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more than any man in this generation, to preserve our poetry from contamination, and our public morals from injury, your

duties appear to multiply in proportion to the services you have performed. So long as there are enemies in the field, the privilege of superannuation cannot be allowed to him who has hitherto shown no decay of his faculties. The presence of Nestor in the camp of the Greeks, strengthened their councils and animated their commanders; but the fate of Ilium was of trivial import when compared with the morality of literature, in which are involved the interests of religion, and the welfare of society. At the head of the court of criticism, you have done so much for these great concerns, as to make us adopt the wish “ that age may be the lot of any chief but thee.” All virtue, however, is mixed; and it is to be regretted that the best men too often seek excuses for the neglect of what they are conscious ought to have been diligently discharged. Complicated cares and increasing infirmities, the fear of giving offence, and the tenderness of friendship, are all ready apologies for sluggish indifference and want of zeal, when honour calls upon every man to buckle on his armour in the defence of truth.

To what cause may be attributed the forbearance hitherto manifested towards the most popular, and at the same time the most profane, poet of the present day, it would be useless to enquire. But it is a lamentable fact; and the friends of social order see with indignation, that the author of " Don Juan" and 66 Cain” has been suffered to ascend in the climax of prostituted genius, without meeting with that exposure and castigation in his progress, which might have restrained his rashness, if it did not reform his principles or correct his man

ners.

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You, Mr. Gifford, have had the honour, such as it is, of being praised uniformly by the noble lord ; and in that distinction, it seems, you stand proudly pre-eminent; for there is hardly any other living writer to whom he has not dealt out nearly as much abuse as adulation.

The voice of the public had long before this fixed

you upon an immovable basis ; so that the eulogies of Lord Byron, however strongly perfumed they might be, were of no value ; but on the contrary had a suspicious character, and carried with them more of the appearance of fear than respect; like those offerings which the pagans presented to certain of their divinities, to propitiate their favour and prevent them from doing mischief.

Since then, the right honourable poet has rendered you, or himself, a marvellous piece of kindness in stating that his last performance was submitted to your examination previous to its publication. It is true, he has also acknowledged that you disapproved of the piece, so far at least as to advise its suppression. Notwithstanding this, the “Mystery of Cain” made its appearance, in spite of your opinion ; whence the world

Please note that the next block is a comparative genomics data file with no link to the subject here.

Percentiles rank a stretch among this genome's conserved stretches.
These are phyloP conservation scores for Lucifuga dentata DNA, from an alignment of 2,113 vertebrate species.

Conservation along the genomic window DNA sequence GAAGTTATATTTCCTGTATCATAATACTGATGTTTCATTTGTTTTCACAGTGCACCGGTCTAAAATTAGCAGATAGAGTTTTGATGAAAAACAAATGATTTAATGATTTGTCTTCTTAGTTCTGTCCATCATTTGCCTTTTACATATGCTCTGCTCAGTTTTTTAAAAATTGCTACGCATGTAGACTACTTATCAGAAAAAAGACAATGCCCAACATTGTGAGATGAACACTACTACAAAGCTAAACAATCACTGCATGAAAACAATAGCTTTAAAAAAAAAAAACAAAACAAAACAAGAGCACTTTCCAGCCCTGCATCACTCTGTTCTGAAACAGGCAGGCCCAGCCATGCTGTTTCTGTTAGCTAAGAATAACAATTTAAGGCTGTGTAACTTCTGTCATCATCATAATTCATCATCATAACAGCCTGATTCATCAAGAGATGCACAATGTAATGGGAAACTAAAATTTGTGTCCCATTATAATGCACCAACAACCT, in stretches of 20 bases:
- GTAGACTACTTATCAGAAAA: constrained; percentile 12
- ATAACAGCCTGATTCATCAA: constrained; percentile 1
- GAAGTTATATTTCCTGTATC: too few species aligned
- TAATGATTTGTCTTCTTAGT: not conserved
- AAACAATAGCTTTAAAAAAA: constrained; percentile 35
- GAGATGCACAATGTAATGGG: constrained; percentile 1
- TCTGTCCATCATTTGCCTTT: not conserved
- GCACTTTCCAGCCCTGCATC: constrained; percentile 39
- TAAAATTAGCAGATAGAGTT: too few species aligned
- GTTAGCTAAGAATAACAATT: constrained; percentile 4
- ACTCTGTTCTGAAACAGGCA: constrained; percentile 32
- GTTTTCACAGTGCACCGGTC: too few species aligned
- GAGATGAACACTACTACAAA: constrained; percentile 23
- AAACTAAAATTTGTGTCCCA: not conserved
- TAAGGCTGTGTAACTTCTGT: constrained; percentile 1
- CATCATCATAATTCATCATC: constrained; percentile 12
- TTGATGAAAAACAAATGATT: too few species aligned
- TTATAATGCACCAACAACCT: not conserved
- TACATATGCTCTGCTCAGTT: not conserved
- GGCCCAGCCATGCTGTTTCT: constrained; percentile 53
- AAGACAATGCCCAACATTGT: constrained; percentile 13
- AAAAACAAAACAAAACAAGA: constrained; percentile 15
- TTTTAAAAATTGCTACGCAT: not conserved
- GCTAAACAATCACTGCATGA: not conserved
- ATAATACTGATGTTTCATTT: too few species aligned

may

estimate the sincerity of the noble lord, in consulting the judgment of wise men and then abiding by his own. There is nothing surprising in his lordship’s resolution ; but it is matter of astonishment and regret, that any communion at all should have subsisted between the conductor of the first Periodical Journal in Europe, and the author of such a performance as “ Cain ;” since the circumstance seems to account for the little notice that has been taken in the Quarterly Review of the literary delinquencies of the noble lord.

But as the fact has been divulged, it becomes incumbent upon you, Sir, to rouse from your torpidity, and, setting aside all private considerations, to make it evident that the same principle actuates you now as when, in the Baviad and the MÆVIAD, you put down the witlings and libellers of a former day. The objects against whom you directed those powerful weapons, were harmless ephemera, or at the most but troublesome insects, compared with the chartered Libertine who has gone forth defying heaven and earth. In your hands, Mr. Gifford, is placed the only effectual instrument that can bring this haughty spirit to a sense of shame and a course of propriety.

This, perhaps, will be called the language of intolerance, and an incitement to persecution. Be it so:-the world has not now to learn the meaning of those words when used by men who, while they are themselves the most fiery inquisitors and torturers of characters, cannot endure that their own evil deeds

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